Richard J. Evans writes:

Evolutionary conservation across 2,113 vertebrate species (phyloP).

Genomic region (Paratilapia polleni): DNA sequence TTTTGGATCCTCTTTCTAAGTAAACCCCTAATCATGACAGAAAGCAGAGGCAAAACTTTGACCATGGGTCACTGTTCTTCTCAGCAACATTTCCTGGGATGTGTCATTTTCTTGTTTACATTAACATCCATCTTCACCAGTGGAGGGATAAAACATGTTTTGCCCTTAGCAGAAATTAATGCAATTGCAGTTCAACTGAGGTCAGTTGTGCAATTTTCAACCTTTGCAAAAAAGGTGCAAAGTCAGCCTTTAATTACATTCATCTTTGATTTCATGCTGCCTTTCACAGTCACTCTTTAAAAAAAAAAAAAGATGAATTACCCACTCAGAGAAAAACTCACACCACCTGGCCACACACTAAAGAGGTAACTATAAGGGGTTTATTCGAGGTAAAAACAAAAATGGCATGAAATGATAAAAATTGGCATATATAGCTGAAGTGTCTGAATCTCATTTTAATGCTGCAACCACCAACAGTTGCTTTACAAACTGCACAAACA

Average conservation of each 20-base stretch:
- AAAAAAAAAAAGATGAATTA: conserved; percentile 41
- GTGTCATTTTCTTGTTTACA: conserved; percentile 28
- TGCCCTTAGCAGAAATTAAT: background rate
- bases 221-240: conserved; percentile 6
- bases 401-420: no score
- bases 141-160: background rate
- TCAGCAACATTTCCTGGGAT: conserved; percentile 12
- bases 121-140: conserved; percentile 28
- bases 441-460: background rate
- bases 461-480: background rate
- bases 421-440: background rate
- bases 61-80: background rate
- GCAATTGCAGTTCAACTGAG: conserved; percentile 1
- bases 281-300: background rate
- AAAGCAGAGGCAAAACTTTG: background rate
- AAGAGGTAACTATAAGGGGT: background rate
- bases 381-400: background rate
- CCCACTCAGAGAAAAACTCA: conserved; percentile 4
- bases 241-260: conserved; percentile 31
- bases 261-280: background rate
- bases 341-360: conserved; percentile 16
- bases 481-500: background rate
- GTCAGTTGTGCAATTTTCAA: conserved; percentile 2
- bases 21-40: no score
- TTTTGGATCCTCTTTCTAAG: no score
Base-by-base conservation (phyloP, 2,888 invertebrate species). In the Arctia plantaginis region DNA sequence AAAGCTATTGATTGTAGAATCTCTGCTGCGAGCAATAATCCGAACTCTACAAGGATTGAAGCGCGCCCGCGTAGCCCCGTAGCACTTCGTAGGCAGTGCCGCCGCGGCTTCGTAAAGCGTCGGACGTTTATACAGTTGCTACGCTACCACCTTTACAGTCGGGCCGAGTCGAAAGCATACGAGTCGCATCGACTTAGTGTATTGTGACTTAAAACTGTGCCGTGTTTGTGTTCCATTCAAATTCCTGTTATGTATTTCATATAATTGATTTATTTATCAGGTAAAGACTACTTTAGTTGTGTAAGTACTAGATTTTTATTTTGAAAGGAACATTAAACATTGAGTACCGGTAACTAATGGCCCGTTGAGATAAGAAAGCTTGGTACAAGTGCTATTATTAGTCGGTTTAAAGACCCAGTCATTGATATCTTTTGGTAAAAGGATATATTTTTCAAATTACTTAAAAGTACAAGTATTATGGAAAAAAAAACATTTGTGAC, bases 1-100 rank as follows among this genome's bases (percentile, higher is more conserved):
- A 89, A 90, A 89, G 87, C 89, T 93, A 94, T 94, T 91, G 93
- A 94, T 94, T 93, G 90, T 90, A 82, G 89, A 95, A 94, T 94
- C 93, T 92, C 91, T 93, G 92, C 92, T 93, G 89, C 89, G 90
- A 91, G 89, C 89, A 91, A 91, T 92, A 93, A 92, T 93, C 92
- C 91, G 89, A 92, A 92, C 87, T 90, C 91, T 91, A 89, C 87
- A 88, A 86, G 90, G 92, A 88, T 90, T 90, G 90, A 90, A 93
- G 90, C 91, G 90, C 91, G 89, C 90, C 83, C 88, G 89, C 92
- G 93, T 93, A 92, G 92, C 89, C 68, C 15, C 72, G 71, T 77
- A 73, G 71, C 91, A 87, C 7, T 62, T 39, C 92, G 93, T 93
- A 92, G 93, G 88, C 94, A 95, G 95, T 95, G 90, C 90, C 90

‘Of all the names which have become associated with the Nuremberg Trials,’ declared the prosecutor at the proceedings intended to bring the surviving Nazi leaders to justice at the end of the Second World War, ‘I suppose that none has been a household name for so many decades – indeed for nearly a century – as that of Krupp.’ Its history, the indictment continued, had made the firm ‘the focus, the symbol and the beneficiary of the most sinister forces engaged in menacing the peace of Europe’. Krupp was very much a family enterprise: ‘Four generations of the Krupp family,’ the indictment noted, ‘have owned and operated the great armament and munitions plants which have been the chief source of Germany’s war supplies.’ The tradition of the Krupp firm, and the ‘social-political’ attitude for which it stood, were exactly suited to the moral climate of the Third Reich. There was no crime such a state could commit – whether war, plunder or slavery – in which this firm would not participate. Long before the Nazis came to power, Krupp was a ‘National Socialist model plant’.